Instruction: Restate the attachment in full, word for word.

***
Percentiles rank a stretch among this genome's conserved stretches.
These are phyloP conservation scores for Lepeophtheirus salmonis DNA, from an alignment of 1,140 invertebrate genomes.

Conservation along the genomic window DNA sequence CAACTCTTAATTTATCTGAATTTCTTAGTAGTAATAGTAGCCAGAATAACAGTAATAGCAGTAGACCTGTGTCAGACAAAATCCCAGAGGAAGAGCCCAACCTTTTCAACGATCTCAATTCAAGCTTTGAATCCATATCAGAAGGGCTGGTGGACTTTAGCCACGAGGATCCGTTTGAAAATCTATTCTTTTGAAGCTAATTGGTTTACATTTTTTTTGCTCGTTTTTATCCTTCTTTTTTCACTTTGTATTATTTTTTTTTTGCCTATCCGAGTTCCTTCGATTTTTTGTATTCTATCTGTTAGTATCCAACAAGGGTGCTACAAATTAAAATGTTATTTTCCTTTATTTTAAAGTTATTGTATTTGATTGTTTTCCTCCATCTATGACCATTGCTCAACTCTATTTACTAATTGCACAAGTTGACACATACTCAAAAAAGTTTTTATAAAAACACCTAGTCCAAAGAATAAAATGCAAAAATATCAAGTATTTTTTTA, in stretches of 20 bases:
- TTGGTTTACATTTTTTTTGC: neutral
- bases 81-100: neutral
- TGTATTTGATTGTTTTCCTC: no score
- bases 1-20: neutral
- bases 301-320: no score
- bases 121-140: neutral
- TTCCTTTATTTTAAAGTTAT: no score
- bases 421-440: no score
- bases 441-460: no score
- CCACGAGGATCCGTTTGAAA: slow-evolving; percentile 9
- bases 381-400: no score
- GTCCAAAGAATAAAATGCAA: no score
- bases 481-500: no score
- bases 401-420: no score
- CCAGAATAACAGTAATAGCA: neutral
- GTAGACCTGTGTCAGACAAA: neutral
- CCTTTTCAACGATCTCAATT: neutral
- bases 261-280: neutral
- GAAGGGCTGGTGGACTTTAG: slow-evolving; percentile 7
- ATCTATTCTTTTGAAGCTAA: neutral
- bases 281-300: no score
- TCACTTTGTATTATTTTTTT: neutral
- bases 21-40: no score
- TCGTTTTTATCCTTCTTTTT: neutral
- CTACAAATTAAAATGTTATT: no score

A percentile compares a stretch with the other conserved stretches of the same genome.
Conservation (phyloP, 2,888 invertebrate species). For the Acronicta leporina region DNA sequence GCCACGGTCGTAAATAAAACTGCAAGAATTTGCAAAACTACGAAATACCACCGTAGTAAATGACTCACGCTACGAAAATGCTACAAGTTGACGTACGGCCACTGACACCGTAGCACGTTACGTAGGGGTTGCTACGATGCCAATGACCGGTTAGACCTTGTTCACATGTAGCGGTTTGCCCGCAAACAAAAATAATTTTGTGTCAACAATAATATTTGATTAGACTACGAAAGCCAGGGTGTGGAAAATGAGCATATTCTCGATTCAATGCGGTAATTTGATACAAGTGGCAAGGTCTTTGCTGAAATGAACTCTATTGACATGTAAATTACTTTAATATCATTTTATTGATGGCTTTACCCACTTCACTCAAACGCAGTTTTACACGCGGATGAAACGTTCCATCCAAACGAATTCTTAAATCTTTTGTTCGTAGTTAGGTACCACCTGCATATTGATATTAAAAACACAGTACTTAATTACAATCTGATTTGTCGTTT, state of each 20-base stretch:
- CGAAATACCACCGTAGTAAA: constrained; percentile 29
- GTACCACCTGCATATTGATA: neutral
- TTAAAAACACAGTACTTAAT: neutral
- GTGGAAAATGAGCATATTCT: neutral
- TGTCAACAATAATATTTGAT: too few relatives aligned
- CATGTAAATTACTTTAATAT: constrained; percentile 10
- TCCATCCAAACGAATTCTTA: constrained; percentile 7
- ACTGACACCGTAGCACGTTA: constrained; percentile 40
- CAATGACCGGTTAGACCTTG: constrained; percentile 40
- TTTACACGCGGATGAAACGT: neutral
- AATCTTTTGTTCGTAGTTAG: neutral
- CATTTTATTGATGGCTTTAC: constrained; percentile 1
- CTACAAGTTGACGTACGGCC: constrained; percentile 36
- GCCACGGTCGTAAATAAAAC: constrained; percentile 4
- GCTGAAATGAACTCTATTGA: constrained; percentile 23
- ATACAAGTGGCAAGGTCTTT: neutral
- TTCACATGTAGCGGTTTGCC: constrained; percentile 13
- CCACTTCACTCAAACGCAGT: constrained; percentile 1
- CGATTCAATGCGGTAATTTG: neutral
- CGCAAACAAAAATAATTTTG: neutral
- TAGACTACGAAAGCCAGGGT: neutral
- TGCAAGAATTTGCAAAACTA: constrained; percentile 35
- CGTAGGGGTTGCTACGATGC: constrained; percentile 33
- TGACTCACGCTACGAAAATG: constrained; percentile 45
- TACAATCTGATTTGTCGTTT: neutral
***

Percentiles rank a stretch among this genome's conserved stretches.
These are phyloP conservation scores for Lepeophtheirus salmonis DNA, from an alignment of 1,140 invertebrate genomes.

Conservation along the genomic window DNA sequence CAACTCTTAATTTATCTGAATTTCTTAGTAGTAATAGTAGCCAGAATAACAGTAATAGCAGTAGACCTGTGTCAGACAAAATCCCAGAGGAAGAGCCCAACCTTTTCAACGATCTCAATTCAAGCTTTGAATCCATATCAGAAGGGCTGGTGGACTTTAGCCACGAGGATCCGTTTGAAAATCTATTCTTTTGAAGCTAATTGGTTTACATTTTTTTTGCTCGTTTTTATCCTTCTTTTTTCACTTTGTATTATTTTTTTTTTGCCTATCCGAGTTCCTTCGATTTTTTGTATTCTATCTGTTAGTATCCAACAAGGGTGCTACAAATTAAAATGTTATTTTCCTTTATTTTAAAGTTATTGTATTTGATTGTTTTCCTCCATCTATGACCATTGCTCAACTCTATTTACTAATTGCACAAGTTGACACATACTCAAAAAAGTTTTTATAAAAACACCTAGTCCAAAGAATAAAATGCAAAAATATCAAGTATTTTTTTA, in stretches of 20 bases:
- TTGGTTTACATTTTTTTTGC: neutral
- bases 81-100: neutral
- TGTATTTGATTGTTTTCCTC: no score
- bases 1-20: neutral
- bases 301-320: no score
- bases 121-140: neutral
- TTCCTTTATTTTAAAGTTAT: no score
- bases 421-440: no score
- bases 441-460: no score
- CCACGAGGATCCGTTTGAAA: slow-evolving; percentile 9
- bases 381-400: no score
- GTCCAAAGAATAAAATGCAA: no score
- bases 481-500: no score
- bases 401-420: no score
- CCAGAATAACAGTAATAGCA: neutral
- GTAGACCTGTGTCAGACAAA: neutral
- CCTTTTCAACGATCTCAATT: neutral
- bases 261-280: neutral
- GAAGGGCTGGTGGACTTTAG: slow-evolving; percentile 7
- ATCTATTCTTTTGAAGCTAA: neutral
- bases 281-300: no score
- TCACTTTGTATTATTTTTTT: neutral
- bases 21-40: no score
- TCGTTTTTATCCTTCTTTTT: neutral
- CTACAAATTAAAATGTTATT: no score

A percentile compares a stretch with the other conserved stretches of the same genome.
Conservation (phyloP, 2,888 invertebrate species). For the Acronicta leporina region DNA sequence GCCACGGTCGTAAATAAAACTGCAAGAATTTGCAAAACTACGAAATACCACCGTAGTAAATGACTCACGCTACGAAAATGCTACAAGTTGACGTACGGCCACTGACACCGTAGCACGTTACGTAGGGGTTGCTACGATGCCAATGACCGGTTAGACCTTGTTCACATGTAGCGGTTTGCCCGCAAACAAAAATAATTTTGTGTCAACAATAATATTTGATTAGACTACGAAAGCCAGGGTGTGGAAAATGAGCATATTCTCGATTCAATGCGGTAATTTGATACAAGTGGCAAGGTCTTTGCTGAAATGAACTCTATTGACATGTAAATTACTTTAATATCATTTTATTGATGGCTTTACCCACTTCACTCAAACGCAGTTTTACACGCGGATGAAACGTTCCATCCAAACGAATTCTTAAATCTTTTGTTCGTAGTTAGGTACCACCTGCATATTGATATTAAAAACACAGTACTTAATTACAATCTGATTTGTCGTTT, state of each 20-base stretch:
- CGAAATACCACCGTAGTAAA: constrained; percentile 29
- GTACCACCTGCATATTGATA: neutral
- TTAAAAACACAGTACTTAAT: neutral
- GTGGAAAATGAGCATATTCT: neutral
- TGTCAACAATAATATTTGAT: too few relatives aligned
- CATGTAAATTACTTTAATAT: constrained; percentile 10
- TCCATCCAAACGAATTCTTA: constrained; percentile 7
- ACTGACACCGTAGCACGTTA: constrained; percentile 40
- CAATGACCGGTTAGACCTTG: constrained; percentile 40
- TTTACACGCGGATGAAACGT: neutral
- AATCTTTTGTTCGTAGTTAG: neutral
- CATTTTATTGATGGCTTTAC: constrained; percentile 1
- CTACAAGTTGACGTACGGCC: constrained; percentile 36
- GCCACGGTCGTAAATAAAAC: constrained; percentile 4
- GCTGAAATGAACTCTATTGA: constrained; percentile 23
- ATACAAGTGGCAAGGTCTTT: neutral
- TTCACATGTAGCGGTTTGCC: constrained; percentile 13
- CCACTTCACTCAAACGCAGT: constrained; percentile 1
- CGATTCAATGCGGTAATTTG: neutral
- CGCAAACAAAAATAATTTTG: neutral
- TAGACTACGAAAGCCAGGGT: neutral
- TGCAAGAATTTGCAAAACTA: constrained; percentile 35
- CGTAGGGGTTGCTACGATGC: constrained; percentile 33
- TGACTCACGCTACGAAAATG: constrained; percentile 45
- TACAATCTGATTTGTCGTTT: neutral